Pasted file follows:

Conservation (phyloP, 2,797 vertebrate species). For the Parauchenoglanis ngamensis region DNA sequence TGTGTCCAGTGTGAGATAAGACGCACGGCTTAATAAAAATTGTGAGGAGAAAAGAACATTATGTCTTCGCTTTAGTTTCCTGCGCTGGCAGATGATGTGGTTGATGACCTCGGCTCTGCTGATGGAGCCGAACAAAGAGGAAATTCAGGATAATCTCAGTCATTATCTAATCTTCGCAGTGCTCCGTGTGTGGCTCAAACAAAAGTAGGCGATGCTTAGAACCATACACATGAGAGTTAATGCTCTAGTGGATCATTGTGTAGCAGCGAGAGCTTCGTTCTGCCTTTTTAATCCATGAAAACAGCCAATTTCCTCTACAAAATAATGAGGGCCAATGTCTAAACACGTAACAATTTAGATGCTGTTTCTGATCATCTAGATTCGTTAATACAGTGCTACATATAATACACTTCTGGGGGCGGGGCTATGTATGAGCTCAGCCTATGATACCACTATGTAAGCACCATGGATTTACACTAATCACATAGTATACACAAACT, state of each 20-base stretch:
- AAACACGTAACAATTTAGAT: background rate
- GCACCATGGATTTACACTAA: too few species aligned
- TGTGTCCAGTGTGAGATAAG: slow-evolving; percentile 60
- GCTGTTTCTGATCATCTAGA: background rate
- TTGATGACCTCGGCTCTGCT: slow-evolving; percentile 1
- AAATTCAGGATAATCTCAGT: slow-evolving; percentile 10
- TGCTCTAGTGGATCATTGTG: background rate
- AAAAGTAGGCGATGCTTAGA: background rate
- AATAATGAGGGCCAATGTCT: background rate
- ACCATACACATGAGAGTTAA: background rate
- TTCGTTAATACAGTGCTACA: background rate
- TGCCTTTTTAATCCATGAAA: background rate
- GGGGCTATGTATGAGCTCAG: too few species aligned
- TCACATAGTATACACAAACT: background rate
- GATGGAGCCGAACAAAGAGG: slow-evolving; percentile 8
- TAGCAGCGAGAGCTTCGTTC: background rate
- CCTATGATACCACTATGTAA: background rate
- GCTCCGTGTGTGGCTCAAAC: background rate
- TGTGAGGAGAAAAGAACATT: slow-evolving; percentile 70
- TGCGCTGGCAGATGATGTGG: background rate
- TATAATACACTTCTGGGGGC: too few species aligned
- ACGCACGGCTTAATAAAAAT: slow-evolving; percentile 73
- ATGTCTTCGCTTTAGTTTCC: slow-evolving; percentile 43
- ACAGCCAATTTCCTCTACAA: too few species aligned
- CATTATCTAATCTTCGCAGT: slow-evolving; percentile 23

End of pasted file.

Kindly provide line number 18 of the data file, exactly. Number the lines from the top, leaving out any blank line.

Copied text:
- CCTATGATACCACTATGTAA: background rate